There were a few times when the phone was being pushed hard that there were stutters in performance. Running a number of apps simultaneously, a hotspot to my tablet and laptop and streaming music really did push it hard. The phone got warm to the touch and the battery depleted significantly during this time, although I still got a full day from it with plenty to spare. Typically during testing, I was getting two days from the battery but without deliberately abstaining from use; that’s about the limit.
With aggressive power settings, Android devices are very capable of surpassing this battery life. Some are capable of 3 or more days, particularly for low use cases. Now here’s a problem, the lightning connector creates a big problem for my charging devices. I have USB-C cables everywhere but just a solitary lightning cable so on the days I forgot it, I had no music in the car and no way to charge the device. It doesn’t make sense to me for Apple to use USB-C for iPad Pro devices but not adopt it universally through its own product range.
iOS is great if you play by Apple’s rules
Since my last venture into the world of iOS, there haven’t been any huge changes. It has softened into the world of allowing more control than once was the case. But ultimately, you’re still governed by how Apple wants you to use your phone: Presentation, Workflow, file management and the app interfaces. Once you make this adjustment, the changes are similar to changing from a Pixel device to say an OPPO with Colour OS or over to One UI. Each has its own flavour, but the navigation is similar enough that finding your way is not difficult.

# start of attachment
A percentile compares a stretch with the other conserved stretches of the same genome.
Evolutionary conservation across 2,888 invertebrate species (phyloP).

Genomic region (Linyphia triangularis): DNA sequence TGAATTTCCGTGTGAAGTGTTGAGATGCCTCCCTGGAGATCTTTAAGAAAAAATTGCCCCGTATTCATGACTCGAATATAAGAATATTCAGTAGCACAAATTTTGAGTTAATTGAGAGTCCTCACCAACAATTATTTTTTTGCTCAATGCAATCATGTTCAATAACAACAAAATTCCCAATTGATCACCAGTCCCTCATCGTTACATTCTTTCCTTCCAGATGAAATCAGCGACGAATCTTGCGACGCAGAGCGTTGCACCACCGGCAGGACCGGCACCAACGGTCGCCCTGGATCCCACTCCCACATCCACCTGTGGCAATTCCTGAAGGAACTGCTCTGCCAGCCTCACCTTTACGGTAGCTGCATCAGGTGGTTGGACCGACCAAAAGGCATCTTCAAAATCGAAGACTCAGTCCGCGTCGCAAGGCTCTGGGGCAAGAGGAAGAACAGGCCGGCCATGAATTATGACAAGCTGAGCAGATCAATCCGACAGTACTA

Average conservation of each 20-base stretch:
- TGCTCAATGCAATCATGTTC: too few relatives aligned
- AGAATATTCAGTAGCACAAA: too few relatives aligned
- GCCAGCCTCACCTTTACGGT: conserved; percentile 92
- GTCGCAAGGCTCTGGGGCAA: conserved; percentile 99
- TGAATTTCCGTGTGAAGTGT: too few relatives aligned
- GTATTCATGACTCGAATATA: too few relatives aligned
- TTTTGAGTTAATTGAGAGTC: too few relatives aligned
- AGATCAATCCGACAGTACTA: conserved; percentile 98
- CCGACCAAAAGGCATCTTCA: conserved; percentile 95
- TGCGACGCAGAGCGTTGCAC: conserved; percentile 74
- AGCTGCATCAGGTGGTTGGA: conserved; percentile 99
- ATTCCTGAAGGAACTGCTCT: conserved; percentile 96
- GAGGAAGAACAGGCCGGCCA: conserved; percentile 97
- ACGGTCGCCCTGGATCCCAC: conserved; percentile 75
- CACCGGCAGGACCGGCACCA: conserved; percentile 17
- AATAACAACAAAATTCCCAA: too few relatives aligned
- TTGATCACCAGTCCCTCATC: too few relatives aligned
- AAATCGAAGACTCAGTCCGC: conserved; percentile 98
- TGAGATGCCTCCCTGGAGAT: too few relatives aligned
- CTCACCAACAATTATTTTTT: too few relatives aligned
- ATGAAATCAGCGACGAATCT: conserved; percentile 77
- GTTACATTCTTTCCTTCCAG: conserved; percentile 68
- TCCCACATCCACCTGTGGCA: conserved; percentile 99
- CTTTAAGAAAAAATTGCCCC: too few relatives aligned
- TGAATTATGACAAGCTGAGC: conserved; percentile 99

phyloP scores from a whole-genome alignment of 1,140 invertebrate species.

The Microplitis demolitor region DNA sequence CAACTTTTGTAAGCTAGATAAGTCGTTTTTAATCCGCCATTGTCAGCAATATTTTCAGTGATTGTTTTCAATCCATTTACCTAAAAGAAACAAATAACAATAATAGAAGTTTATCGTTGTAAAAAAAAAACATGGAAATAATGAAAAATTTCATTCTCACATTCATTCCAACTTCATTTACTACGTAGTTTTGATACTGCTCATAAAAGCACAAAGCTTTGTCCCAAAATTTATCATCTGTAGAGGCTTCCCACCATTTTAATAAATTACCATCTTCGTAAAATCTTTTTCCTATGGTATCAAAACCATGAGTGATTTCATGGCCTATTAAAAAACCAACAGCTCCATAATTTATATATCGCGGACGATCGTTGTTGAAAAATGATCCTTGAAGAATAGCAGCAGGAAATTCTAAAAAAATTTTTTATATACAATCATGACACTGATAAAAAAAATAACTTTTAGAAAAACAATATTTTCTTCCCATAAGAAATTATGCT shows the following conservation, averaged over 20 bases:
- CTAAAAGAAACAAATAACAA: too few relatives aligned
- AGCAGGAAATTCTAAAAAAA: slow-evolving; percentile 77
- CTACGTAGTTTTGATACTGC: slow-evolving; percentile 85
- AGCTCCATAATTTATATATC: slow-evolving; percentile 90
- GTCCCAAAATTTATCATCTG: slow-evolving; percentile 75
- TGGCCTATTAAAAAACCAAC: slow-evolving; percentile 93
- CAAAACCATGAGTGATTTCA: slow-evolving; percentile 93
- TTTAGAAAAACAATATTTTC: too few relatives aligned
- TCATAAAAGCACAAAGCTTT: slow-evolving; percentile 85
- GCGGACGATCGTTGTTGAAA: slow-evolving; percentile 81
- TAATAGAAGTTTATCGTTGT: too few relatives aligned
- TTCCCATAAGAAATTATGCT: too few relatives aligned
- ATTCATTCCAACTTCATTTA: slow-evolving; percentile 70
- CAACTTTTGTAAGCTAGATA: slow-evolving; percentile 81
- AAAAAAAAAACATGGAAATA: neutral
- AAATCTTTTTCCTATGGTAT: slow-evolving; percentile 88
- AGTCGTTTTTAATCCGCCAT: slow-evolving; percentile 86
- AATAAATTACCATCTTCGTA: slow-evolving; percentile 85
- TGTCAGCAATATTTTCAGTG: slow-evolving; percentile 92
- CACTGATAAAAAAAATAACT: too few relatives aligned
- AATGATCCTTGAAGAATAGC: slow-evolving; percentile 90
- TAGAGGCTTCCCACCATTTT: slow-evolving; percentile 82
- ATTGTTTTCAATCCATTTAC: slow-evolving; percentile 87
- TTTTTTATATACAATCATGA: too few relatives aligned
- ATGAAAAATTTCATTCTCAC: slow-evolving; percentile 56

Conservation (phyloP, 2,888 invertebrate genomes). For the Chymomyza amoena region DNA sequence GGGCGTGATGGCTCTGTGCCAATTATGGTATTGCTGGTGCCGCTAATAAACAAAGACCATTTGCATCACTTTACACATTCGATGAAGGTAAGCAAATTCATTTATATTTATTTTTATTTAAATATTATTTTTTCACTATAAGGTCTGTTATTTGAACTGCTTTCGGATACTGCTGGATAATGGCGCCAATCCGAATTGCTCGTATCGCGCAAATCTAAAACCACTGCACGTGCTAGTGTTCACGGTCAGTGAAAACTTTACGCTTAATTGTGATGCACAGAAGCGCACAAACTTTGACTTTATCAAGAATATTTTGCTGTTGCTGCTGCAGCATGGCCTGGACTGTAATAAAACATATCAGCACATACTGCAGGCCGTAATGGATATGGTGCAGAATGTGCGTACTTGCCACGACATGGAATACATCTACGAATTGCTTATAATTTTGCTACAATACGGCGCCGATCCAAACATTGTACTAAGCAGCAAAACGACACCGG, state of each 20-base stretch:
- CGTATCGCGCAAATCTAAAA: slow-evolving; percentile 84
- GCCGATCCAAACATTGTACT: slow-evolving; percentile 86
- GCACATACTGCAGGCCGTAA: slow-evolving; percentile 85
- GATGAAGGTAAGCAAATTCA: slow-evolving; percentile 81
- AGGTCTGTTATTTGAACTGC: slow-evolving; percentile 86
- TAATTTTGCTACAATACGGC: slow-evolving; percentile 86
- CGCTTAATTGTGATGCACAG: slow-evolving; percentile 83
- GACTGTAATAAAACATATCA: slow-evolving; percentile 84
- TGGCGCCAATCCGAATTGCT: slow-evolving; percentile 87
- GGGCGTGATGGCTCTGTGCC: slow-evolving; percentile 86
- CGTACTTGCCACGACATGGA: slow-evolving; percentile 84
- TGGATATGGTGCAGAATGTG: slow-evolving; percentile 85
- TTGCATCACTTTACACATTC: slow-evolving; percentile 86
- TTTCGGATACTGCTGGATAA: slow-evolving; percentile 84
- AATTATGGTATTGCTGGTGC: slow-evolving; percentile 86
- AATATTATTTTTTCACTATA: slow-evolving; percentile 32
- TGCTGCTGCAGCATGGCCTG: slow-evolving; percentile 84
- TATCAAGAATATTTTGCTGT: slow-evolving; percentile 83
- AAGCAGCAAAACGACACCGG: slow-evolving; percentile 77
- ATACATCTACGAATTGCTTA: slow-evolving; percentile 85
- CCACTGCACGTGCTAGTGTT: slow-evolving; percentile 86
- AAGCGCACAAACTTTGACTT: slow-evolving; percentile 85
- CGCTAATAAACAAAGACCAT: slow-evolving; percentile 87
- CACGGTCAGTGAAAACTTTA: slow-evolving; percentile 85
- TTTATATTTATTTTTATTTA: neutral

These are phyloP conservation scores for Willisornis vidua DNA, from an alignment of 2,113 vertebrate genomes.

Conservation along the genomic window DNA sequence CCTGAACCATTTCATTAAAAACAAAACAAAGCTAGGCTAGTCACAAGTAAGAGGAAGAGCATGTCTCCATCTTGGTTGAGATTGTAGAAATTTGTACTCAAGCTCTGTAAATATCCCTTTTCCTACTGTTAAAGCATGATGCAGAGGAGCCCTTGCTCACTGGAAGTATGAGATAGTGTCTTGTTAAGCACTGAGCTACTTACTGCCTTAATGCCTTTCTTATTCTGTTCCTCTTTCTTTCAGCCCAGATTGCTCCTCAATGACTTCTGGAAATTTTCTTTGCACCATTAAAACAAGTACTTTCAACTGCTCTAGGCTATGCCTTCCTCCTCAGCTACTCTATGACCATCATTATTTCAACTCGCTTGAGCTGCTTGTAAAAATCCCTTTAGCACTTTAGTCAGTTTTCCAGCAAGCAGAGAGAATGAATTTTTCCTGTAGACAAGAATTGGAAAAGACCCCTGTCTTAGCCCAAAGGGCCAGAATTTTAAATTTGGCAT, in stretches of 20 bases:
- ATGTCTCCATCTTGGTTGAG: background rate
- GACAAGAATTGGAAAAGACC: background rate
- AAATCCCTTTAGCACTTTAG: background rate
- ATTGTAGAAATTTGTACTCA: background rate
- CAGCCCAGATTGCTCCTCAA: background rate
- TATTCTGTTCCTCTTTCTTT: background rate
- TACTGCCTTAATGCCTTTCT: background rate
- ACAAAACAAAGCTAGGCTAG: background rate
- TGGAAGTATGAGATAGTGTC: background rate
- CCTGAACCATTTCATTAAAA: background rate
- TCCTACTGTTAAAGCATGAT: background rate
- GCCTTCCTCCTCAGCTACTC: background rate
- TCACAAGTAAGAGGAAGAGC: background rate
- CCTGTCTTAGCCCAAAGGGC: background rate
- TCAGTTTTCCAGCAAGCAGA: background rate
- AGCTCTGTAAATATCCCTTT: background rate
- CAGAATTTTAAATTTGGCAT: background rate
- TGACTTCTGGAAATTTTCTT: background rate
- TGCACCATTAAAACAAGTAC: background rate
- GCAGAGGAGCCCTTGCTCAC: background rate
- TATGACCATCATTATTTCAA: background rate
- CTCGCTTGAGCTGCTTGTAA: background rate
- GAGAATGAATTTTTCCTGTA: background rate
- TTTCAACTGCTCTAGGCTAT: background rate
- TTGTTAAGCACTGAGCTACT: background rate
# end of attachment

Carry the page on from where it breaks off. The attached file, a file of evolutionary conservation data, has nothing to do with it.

Should you buy one?
If you’re an Android fan that feels like an iPhone is an inferior device, then clearly, no, don’t buy one. This is a genuine plus to the iOS system where, if you play by Apple’s rules, you’ll get a phone that is easy to set up, easy to use and just works. Having used the iPhone SE for a couple of weeks now, it feels less of an “it will do” device and more like a targeted device on lower mid-range users who just want their phone to work.
The iPhone SE is, by Apple standards, a cheap phone that has a place in the market. It’s Apple’s “first phone” for users who aren’t necessarily keen on higher-end technology, but as discussed, it fits in the same price range as some pretty solid Android options.
Like it or not, the iPhone is well marketed and has some massive advantages over Android. But the combination of cost and the “walled garden” created around data is, for many, a barrier to purchase. Whether I’d consider this a budget-friendly option, probably not but if you’re happy with the mentioned barriers, want a physically small device and are happy to pay ($719.00 – $969.00) for the privilege, then this is worth a close look.